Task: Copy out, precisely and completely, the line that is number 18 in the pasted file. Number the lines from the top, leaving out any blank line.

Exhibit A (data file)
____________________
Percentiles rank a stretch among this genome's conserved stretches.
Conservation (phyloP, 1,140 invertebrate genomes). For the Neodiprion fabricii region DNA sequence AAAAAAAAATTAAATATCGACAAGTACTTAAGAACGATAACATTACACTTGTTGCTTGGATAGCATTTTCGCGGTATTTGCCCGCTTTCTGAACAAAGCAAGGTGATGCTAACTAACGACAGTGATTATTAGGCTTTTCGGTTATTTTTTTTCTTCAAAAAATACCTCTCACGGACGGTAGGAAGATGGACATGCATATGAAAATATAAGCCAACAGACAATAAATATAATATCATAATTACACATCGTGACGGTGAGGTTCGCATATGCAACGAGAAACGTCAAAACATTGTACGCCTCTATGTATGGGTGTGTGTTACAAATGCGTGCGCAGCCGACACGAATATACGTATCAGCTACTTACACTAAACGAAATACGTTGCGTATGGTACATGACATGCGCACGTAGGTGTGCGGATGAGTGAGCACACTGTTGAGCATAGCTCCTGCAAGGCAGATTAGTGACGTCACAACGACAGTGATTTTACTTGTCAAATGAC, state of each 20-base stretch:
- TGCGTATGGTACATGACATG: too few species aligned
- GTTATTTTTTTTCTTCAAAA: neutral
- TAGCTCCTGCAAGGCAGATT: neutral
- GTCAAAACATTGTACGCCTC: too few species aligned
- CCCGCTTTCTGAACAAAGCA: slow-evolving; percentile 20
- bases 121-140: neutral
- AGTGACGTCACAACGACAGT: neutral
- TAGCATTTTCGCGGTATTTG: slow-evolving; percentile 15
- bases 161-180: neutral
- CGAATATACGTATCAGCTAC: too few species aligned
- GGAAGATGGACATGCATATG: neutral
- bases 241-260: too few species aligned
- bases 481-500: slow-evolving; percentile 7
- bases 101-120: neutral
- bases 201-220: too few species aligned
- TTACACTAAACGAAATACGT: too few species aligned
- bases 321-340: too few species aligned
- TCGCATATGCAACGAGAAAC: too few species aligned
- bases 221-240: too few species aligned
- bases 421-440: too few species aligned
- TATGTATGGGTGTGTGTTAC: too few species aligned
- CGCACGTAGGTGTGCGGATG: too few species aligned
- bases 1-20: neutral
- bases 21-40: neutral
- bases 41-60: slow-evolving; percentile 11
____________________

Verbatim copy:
- TTACACTAAACGAAATACGT: too few species aligned